Friday • December 15
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What Happened to Network News?
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With the rise of the internet and cable TV, the way we get our news has certainly changed. But has it changed for the better? Well compare and contrast the network news of today to its golden age with Emmy-award winning journalist Roger Mudd. An expert also weighs in on the performance of todays press. Then - weve seen the headlines about the states raid on the Texas YFZ Ranch of the Fundamentalist Church of Jesus Christ of Latter-day Saints. But what do we really know about the inner workings of this sect? A woman who fled the FLDS and a Mormon Theology expert share their insights.
Episode Segments:
 
The Glory Days of Television News
Longtime CBS and NBC news anchor Roger Mudd has authored the new book The Place to Be: Washington, CBS, and the Glory Days of Television News. He joins Dave to discuss his book and to analyze the strengths and weaknesses of todays network news. He also discusses his relationship with Dan Rather and whether or not he believes there is a liberal bias in todays news.
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Grading Todays News
Tom Rosenstiel is Director of the Project for Excellence in Journalism, a non-partisan research organization that studies the performance of the press. Tom talks about the performance of todays network news, and how its structure has changed in recent years. He also talks about the perceptions of both liberal bias, and corporate bias.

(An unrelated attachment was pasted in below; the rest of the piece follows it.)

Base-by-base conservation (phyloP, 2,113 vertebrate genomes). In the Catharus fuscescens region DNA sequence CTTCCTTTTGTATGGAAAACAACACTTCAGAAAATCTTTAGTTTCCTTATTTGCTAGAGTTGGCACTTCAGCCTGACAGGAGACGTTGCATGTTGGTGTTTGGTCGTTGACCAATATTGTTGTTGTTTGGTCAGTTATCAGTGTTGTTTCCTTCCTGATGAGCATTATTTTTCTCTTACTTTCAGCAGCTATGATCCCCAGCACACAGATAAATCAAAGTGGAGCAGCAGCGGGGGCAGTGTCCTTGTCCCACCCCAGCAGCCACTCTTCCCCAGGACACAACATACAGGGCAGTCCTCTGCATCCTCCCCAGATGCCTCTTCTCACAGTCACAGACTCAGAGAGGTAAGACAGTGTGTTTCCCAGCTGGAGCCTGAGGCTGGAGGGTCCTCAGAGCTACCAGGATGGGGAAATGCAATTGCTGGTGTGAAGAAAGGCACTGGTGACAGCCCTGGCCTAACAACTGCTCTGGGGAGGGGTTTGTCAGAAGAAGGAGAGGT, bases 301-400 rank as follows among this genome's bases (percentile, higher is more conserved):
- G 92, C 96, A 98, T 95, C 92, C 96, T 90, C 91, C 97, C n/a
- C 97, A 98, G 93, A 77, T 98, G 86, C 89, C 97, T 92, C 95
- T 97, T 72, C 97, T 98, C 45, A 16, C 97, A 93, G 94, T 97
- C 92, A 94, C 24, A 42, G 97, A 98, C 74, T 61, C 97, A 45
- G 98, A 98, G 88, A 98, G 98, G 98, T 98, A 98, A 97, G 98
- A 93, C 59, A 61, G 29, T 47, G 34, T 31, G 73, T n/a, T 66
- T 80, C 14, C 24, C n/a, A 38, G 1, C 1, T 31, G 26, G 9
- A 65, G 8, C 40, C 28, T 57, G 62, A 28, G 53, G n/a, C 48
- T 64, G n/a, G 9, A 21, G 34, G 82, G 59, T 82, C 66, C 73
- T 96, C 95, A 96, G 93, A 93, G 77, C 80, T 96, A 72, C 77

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Alternative Media
Tom discusses blogs and if he considers them to be true news sources. He also talks about the medias failure in the run up to the Iraq War, and the reasons behind that failure, as well as what he expects to see in the reporting of the Presidential Campaign.
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Behind the FLDS
Scott Gordon is President of the Foundation for Apologetic Information and Research, an organization that defends Mormon theology. Scott explains the origins of the Fundamentalist Church of Jesus Christ of Latter-day Saints, and discusses some of their beliefs and practices. He also gives some background on their prophet Warren Jeffs and how he came into power.
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Escaping the FDLS
Elissa Wall is a former member of the Fundamentalist Church of Jesus Christ of Latter-day Saints. She was the star witness against polygamous sect leader Warren Jeffs. Wall's memoir is Stolen Innocence: My Story of Growing Up in a Polygamous Sect, Becoming a Teenage Bride and Breaking Free of Warren Jeffs," is a New York Times Best-seller. She tells Dave about her life on the FLDS compound, and the reasons that led to her departure.
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Life After FDLS
Elissa discusses how her life has changed since leaving the FLDS, and why she believes member choose to stay with the sect.